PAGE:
I came home from my visit with the Sami with a treasured possession, my new Sami knife and sheath. I had commissioned my student and friend, Fredrik Prost, a Sami handicraftsman, to make a knife for me and he had it ready for me on my arrival in Sweden.
My traditional Sami knife and sheath created by Fredrik Prost
Fredrik encouraged me to put it into use right away when we cut birch branches to make our “mattresses" in the lavoo (traditional tepee). I would have balked at using a thing so fine and beautiful for an activity so rough and pedestrian, but he insisted - the knife was made to be a working knife. Since my return to California, the knife has harvested okra and zucchini from my garden, trimmed apples from our tree, and cut thin slices of the dried reindeer meat Fredrik sent me home with.
In addition to being useful, the knife uplifts me in other ways. It is easy to be present in the moment when I work with it because its beauty is so compelling. I experience the specialness of cutting a vegetable, of caring for its blade, of putting it back in its sheath.
Cutting homegrown tomatoes and mushrooms with my Sami knife
I’ve always believed in celebrating the sacredness of everyday life, but using a beautiful object makes this easy. The knife also helps me feel connected to its maker, to the culture that created it, and to hunter gatherers, past and present. Because it is exquisite, because it has such great design (down to a little hole in the sheath for liquids to escape from), and because it represents the cultures I have learnt posture from, it inspires me to up my posture game when I handle it.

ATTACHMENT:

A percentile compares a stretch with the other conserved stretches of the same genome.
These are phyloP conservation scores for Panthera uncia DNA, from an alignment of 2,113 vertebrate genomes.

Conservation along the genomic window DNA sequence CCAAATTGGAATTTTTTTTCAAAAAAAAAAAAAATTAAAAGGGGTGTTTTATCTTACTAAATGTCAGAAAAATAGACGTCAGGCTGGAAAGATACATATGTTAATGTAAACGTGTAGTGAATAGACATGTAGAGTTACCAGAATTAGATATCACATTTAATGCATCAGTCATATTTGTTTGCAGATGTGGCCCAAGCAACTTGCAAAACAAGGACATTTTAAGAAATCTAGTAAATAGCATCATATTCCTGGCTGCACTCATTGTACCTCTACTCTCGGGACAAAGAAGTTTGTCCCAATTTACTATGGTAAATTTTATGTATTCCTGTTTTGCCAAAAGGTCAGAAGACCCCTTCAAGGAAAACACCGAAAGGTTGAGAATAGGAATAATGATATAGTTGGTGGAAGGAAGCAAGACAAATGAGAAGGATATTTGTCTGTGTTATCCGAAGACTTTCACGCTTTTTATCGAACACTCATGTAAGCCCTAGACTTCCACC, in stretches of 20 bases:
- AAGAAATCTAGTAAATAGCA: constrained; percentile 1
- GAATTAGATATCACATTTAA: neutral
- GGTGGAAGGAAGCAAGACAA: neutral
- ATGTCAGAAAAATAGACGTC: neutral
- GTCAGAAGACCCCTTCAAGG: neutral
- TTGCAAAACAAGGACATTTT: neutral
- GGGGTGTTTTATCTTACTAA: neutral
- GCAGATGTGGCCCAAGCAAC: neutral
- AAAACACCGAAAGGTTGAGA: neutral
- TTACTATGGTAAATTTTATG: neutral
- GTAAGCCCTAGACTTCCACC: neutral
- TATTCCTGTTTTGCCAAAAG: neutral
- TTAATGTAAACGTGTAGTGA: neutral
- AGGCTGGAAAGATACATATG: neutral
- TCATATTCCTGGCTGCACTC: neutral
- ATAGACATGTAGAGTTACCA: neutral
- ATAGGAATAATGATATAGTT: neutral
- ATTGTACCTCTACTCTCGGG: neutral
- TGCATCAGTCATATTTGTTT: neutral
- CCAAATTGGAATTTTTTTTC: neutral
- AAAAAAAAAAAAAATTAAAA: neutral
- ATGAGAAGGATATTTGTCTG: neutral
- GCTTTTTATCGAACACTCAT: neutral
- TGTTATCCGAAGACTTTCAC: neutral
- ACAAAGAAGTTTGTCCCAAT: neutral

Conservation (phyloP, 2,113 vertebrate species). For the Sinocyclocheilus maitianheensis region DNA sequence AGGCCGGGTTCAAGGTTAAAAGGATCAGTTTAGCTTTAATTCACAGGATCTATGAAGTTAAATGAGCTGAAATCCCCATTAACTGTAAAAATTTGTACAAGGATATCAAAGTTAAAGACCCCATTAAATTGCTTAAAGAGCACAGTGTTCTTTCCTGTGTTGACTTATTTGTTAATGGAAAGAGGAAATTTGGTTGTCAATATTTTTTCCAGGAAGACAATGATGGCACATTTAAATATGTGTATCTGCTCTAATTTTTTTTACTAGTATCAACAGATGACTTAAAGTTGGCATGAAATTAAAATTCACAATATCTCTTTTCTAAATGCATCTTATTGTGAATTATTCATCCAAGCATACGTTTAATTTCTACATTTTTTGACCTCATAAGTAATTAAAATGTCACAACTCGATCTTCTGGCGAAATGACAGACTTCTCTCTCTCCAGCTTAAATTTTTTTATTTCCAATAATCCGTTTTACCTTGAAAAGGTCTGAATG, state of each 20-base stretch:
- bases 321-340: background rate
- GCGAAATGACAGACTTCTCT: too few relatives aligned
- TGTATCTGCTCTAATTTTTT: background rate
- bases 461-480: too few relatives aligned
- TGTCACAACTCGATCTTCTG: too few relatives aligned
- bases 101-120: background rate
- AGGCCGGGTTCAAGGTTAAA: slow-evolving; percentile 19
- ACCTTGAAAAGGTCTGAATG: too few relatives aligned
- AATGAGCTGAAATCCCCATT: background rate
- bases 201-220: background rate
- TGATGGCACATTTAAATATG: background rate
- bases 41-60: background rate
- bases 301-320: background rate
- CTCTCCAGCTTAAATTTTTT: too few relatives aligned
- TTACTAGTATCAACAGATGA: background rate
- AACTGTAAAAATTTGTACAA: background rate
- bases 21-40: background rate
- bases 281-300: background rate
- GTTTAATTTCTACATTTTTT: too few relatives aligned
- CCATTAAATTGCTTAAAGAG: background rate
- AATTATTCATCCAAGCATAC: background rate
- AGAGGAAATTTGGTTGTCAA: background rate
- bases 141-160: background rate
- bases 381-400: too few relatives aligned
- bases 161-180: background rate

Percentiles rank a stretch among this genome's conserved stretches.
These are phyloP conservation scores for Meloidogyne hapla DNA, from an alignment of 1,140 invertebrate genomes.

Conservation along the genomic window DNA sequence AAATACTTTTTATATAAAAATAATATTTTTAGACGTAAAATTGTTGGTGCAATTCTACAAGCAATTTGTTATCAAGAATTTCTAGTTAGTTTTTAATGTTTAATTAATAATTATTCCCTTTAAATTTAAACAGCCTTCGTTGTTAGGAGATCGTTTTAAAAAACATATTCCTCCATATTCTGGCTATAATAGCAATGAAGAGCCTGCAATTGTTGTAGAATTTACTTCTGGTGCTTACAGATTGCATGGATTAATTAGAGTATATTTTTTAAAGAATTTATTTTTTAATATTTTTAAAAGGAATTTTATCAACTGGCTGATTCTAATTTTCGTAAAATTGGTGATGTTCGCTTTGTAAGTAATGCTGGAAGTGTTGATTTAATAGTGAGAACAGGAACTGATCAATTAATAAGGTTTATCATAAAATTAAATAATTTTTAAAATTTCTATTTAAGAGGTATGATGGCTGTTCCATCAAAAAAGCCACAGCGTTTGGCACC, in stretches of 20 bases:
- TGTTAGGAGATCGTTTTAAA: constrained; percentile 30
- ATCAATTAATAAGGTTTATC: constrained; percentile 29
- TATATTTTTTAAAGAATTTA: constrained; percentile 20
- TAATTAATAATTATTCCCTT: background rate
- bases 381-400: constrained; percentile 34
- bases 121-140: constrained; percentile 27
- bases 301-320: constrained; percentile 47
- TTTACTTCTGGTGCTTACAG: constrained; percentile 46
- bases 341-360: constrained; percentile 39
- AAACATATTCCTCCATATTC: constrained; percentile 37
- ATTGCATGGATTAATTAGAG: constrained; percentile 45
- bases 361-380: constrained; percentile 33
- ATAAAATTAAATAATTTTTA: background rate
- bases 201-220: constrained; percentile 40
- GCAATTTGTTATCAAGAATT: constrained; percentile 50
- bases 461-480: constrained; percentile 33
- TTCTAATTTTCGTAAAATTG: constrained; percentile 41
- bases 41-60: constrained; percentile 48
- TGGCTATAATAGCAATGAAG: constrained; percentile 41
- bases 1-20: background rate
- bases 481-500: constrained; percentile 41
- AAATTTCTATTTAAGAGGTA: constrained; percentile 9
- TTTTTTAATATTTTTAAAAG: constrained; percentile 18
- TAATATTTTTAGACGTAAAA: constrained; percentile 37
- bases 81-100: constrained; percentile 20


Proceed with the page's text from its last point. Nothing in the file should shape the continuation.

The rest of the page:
Hiphinging to cut okra with shoulders back and neck elongated
It reminds me to roll my shoulders back, to anchor my rib cage, to lengthen my neck and back, to put just a little extra muscle into my movements. It has become my teacher.
Posture and beauty are deeply intertwined. Maintaining healthy posture is one of the surest ways to retain the natural dignity, elegance, and beauty that is our heritage. I teach my students to think of their bodies as their most important art project - this “art project” is shared every day with those around us.
Young Woman Before a Mirror, William Merritt Chase, circa 1900
Not only do people around us see us constantly, but also - whether they know it or not, whether they want it or not - they are mimicking us on a second to second basis in small, almost imperceptible ways. Sometimes I quip with my students that vanity is underrated.
Baby showing no hesitation in checking himself out in the mirror
Celebrate your beauty - beam it out! And if beautiful objects lift you, then include them in your life. Do you have a beautiful object that gives you a boost? Please tell us about it...
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